The complaint calls on the attorney general's office to investigate the Board of Trustees' conduct and order them to end all direct and indirect investments in fossil fuels.
In the letter, the trustees wrote that they believe University leadership is dedicated to upholding Penn's values.
"My hope for my tenure as dean is to connect personally with members of our community in hard times rather than issuing statements," Dean Sophia Lee wrote.
The Daily Pennsylvanian spoke with several Penn community members who have received threats to their personal safety via email and social media after they publicly expressed solidarity with Palestine.
The email, which was sent on Oct. 24, addressed how parents may have been hearing from their children and family members regarding concerns about safety and comfort on campus.
Rally-goers showed solidarity with people in Gaza amid continuing airstrikes and a mounting death toll in the region, and they called for an immediate ceasefire between Israel and Hamas.
In the statement, the Club said that its alumni members will effectively stop their public support of the University. The Club plans to continue its philanthropic efforts within the Israeli community and beyond.
The Daily Pennsylvanian spoke with advisors, alumni and students to learn more about the individualized major program, why it is difficult to get approved, and why students are seeking more flexibility in their course of study.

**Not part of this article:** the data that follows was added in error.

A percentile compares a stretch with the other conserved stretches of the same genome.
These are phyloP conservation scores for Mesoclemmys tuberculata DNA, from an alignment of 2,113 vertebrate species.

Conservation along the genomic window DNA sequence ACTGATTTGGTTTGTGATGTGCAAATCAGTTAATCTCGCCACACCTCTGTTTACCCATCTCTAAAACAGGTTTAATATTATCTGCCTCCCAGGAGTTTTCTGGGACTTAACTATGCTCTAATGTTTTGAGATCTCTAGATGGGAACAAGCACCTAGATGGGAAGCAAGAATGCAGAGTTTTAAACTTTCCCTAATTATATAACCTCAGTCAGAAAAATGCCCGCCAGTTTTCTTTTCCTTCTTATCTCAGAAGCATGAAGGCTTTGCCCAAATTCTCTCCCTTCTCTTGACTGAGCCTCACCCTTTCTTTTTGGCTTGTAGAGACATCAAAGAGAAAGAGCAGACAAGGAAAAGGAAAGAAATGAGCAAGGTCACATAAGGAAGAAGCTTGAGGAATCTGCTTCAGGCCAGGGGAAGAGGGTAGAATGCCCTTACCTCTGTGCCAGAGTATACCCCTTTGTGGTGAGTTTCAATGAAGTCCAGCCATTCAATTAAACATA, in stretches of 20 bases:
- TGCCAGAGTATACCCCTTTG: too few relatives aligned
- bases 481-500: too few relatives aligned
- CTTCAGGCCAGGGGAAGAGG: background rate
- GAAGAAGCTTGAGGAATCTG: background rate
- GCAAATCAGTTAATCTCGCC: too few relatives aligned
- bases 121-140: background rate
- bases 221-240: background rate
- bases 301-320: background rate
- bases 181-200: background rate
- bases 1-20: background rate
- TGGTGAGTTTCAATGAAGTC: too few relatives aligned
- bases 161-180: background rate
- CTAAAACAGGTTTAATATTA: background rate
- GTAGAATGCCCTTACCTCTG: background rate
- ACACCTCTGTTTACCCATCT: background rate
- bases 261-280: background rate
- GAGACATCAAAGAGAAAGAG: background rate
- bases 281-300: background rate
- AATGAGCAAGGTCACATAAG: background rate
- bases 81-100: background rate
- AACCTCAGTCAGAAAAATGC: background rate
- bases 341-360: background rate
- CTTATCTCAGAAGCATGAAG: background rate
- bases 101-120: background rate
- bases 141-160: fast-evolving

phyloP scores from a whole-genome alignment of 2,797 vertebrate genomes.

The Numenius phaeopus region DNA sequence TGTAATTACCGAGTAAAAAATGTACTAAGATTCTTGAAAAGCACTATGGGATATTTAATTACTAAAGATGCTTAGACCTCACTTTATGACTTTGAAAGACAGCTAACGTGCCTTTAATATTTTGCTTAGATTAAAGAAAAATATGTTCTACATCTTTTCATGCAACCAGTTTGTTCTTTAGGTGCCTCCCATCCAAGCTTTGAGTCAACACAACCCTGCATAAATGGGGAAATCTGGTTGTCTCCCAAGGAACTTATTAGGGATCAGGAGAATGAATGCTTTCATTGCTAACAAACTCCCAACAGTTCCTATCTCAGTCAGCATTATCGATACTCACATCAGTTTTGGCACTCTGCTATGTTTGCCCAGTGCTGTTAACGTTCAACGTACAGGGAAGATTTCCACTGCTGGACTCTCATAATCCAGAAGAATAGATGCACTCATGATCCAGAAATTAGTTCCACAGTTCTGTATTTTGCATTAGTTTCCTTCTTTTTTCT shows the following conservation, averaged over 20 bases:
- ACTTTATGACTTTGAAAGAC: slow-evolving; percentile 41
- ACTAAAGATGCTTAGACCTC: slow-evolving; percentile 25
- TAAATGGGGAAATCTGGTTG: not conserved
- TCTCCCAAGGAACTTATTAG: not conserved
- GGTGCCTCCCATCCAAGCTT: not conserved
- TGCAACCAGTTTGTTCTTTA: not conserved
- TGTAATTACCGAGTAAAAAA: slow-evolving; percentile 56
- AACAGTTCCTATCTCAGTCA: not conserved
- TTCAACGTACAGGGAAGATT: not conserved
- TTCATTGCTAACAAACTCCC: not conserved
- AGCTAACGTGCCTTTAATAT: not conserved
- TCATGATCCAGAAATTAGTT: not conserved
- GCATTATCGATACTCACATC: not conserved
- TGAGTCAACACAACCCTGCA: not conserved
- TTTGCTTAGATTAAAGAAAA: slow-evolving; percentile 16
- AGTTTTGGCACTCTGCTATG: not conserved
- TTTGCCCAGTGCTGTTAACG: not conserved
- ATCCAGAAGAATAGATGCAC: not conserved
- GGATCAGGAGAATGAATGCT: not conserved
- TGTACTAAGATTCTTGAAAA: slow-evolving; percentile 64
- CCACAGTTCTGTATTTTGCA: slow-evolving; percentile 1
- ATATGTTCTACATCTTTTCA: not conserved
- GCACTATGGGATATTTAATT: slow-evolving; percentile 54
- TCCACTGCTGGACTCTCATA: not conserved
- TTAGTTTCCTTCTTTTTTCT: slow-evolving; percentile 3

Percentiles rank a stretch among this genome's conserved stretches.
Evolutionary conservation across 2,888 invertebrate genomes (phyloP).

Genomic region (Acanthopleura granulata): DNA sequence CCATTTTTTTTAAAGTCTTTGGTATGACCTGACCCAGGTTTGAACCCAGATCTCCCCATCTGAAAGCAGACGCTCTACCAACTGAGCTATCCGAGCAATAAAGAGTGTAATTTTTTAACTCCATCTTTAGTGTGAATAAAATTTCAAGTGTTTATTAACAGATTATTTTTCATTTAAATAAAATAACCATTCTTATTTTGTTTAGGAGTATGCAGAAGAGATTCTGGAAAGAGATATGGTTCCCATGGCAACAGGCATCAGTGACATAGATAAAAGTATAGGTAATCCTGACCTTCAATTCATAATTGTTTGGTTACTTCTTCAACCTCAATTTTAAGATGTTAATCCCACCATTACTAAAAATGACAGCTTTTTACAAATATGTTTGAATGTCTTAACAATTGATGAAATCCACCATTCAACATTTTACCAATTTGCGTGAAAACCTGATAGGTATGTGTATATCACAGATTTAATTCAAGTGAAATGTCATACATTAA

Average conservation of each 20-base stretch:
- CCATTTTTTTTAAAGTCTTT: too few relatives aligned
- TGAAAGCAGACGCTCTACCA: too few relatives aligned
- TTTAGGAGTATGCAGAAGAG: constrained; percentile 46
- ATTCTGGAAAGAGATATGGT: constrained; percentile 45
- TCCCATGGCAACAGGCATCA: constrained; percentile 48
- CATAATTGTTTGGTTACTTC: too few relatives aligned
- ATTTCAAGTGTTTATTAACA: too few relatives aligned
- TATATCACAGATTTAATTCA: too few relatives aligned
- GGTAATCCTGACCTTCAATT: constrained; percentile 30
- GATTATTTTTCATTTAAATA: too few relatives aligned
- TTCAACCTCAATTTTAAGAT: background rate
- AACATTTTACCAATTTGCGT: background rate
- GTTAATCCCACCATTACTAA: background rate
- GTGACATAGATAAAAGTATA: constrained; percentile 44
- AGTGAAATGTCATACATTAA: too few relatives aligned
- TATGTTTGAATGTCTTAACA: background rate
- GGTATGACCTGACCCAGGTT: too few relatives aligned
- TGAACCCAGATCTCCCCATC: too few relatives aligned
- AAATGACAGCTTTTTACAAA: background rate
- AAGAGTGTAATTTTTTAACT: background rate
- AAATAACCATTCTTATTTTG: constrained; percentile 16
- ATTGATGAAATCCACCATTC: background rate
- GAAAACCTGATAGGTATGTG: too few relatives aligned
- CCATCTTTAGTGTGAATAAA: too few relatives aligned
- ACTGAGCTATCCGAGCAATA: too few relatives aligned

In an email on Oct. 19, Barrett called for continued trust in Penn administration amid campus tension over the ongoing violence between Israel and Hamas.
He called on Penn to establish an independent committee to develop standards that prevent any group that "breaches hate or the acceptable use of violence" from reserving space for events on University property.
Penn Hillel said it has submitted formal complaints to the University regarding the conduct of Monday's rally.
Wednesday's message is Magill's third statement about the ongoing violence between Israel and Hamas.
Multiple students and faculty had positive reactions to Magill's latest statement, which reiterated Penn's plans to combat antisemitism — but others cast doubt on the University's intentions in light of the donor backlash.
The DP created a timeline of the campus controversy surrounding both the Palestine Writes Literature Festival and Penn’s response to the ongoing violence between Israel and Hamas.
Lauder told Magill that she was "forcing" him to reexamine his financial support "absent satisfactory measures to address antisemitism at the University."
Speakers at the rally criticized Liz Magill’s most recent statement for not including any mention of the ongoing violence against Palestinians in the region or the toll of the conflict on Palestinian students on campus.
The Office of the Provost forwarded a webpage to graduate students via email on Wednesday detailing the potential implications of unionization for student workers at Penn.
The end to the Huntsman Foundation's donations could represent a significant blow to the University's funding amid a growing backlash from Penn trustees and alumni.
In her second statement since the Hamas attack on Israel, Magill referred to the Hamas violence as a terrorist assault, a change from her initial statement.
"The leadership of UPenn has failed us through an embrace of antisemitism," Gureghian wrote in his resignation letter.